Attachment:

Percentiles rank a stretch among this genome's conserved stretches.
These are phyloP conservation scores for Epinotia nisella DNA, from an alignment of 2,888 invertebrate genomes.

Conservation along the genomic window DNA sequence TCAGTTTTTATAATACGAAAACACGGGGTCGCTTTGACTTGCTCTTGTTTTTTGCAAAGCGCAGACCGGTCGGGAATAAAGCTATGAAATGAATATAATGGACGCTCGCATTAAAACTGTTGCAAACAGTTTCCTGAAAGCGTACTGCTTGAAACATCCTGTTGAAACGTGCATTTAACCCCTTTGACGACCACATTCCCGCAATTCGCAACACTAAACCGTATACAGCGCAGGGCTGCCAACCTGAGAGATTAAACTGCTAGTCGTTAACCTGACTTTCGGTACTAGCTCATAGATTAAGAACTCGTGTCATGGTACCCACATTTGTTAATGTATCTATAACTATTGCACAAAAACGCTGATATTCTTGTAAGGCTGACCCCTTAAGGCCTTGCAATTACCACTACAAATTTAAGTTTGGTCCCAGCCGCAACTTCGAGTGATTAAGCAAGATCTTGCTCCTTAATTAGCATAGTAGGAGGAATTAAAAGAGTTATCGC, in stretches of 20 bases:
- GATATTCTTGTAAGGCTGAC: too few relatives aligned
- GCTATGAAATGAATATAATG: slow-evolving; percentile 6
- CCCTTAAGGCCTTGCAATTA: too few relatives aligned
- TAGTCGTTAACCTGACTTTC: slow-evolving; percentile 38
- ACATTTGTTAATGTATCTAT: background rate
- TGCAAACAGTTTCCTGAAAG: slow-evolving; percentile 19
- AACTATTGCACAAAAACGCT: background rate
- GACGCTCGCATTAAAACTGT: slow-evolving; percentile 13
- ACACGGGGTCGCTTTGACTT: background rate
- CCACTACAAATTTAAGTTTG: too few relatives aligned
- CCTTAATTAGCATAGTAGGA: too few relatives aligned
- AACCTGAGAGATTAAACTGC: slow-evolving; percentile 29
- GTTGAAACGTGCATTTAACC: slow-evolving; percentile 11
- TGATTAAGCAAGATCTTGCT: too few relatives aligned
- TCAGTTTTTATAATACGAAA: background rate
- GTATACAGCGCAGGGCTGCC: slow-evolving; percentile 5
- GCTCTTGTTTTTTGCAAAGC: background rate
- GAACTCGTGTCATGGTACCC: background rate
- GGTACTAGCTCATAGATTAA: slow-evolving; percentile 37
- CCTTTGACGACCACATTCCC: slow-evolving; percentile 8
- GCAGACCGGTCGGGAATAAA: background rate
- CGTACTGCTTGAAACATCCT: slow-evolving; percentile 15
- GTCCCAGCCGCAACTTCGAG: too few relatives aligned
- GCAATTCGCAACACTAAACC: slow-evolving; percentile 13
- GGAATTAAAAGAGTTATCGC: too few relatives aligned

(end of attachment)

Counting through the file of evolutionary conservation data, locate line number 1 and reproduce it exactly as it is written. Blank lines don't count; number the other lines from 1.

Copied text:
Percentiles rank a stretch among this genome's conserved stretches.